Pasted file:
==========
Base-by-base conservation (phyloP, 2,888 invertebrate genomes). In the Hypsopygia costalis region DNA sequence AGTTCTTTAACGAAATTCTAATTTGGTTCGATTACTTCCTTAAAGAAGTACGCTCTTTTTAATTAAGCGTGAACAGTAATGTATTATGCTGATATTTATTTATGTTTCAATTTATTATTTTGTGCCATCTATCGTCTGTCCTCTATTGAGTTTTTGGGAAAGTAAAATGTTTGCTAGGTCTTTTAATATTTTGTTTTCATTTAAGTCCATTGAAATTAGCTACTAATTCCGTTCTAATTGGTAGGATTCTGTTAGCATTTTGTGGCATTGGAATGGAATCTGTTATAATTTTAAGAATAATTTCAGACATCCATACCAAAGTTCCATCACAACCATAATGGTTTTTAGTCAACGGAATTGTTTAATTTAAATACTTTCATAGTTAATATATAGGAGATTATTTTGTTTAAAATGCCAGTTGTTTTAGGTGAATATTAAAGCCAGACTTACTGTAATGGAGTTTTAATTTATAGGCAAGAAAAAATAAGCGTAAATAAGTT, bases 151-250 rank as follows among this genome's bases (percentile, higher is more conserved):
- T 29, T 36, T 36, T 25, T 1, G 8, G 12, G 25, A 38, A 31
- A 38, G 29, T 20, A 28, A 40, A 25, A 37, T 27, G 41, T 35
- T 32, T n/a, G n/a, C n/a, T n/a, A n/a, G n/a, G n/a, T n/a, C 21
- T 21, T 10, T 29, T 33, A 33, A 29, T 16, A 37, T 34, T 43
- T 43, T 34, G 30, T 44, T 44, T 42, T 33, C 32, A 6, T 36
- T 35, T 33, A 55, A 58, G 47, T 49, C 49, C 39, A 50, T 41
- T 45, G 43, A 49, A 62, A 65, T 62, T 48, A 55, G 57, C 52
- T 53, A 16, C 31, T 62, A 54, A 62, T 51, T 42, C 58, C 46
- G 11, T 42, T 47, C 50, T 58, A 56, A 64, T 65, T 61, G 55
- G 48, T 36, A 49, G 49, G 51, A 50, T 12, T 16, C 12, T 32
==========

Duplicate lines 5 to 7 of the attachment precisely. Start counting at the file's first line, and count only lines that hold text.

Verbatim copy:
- T 21, T 10, T 29, T 33, A 33, A 29, T 16, A 37, T 34, T 43
- T 43, T 34, G 30, T 44, T 44, T 42, T 33, C 32, A 6, T 36
- T 35, T 33, A 55, A 58, G 47, T 49, C 49, C 39, A 50, T 41